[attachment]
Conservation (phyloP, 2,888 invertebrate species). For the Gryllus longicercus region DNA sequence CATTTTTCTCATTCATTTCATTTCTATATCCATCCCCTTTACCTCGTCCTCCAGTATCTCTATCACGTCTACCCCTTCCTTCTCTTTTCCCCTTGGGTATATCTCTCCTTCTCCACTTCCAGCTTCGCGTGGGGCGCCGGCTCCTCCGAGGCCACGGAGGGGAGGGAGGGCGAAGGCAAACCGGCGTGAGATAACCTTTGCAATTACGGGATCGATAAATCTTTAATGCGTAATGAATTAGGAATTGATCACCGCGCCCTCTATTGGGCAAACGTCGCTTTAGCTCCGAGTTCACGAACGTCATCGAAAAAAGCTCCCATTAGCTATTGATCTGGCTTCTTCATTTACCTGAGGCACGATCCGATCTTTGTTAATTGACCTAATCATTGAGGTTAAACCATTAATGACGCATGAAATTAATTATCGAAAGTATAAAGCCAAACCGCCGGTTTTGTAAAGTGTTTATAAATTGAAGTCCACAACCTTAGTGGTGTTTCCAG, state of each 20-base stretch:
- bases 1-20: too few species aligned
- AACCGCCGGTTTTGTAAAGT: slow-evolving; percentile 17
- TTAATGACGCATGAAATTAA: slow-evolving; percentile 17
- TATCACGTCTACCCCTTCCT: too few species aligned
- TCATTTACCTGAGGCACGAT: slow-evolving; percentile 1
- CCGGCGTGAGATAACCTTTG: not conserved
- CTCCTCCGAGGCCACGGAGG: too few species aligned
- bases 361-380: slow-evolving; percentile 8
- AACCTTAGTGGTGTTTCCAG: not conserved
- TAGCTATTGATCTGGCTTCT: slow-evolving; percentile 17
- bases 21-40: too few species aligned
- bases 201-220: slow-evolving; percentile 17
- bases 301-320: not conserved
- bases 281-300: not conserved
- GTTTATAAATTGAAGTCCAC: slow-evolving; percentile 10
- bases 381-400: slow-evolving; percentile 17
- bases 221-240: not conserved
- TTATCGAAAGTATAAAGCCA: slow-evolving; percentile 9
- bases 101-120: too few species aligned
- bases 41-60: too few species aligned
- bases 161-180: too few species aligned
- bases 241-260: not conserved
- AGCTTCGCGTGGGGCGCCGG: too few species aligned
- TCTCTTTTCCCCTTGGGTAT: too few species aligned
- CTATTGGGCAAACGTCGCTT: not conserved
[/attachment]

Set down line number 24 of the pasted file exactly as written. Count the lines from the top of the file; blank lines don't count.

- AGCTTCGCGTGGGGCGCCGG: too few species aligned